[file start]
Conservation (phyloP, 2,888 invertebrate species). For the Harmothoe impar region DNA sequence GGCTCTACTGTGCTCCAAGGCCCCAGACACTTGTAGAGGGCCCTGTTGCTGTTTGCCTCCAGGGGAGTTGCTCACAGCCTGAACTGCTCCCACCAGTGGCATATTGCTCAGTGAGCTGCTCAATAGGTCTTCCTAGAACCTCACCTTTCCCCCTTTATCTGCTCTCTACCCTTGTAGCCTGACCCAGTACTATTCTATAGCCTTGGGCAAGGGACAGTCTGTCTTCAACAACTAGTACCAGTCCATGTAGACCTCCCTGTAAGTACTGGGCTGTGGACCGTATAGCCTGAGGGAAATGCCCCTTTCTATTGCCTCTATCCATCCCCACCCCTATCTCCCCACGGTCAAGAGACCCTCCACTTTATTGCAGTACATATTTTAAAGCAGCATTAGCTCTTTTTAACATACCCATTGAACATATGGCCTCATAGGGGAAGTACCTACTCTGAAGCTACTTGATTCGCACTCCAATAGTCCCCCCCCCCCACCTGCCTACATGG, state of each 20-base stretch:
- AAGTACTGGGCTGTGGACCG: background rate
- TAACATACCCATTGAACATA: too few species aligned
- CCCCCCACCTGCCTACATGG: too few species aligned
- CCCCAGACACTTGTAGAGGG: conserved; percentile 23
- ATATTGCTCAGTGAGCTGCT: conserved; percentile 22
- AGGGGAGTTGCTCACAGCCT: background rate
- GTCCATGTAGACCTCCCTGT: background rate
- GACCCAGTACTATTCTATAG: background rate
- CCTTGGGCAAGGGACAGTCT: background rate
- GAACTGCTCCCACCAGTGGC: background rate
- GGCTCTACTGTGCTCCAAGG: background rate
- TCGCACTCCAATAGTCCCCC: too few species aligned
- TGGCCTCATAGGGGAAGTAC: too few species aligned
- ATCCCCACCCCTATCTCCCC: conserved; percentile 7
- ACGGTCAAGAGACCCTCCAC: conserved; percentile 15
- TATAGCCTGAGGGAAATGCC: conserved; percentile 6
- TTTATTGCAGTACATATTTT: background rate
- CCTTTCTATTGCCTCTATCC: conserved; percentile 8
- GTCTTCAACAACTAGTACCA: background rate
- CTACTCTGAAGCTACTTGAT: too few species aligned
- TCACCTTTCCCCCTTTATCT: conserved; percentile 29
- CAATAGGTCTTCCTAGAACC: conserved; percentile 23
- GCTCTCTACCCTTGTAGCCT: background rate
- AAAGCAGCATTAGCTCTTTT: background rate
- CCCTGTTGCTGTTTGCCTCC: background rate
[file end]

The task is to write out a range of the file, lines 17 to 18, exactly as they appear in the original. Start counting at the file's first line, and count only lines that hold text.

- TATAGCCTGAGGGAAATGCC: conserved; percentile 6
- TTTATTGCAGTACATATTTT: background rate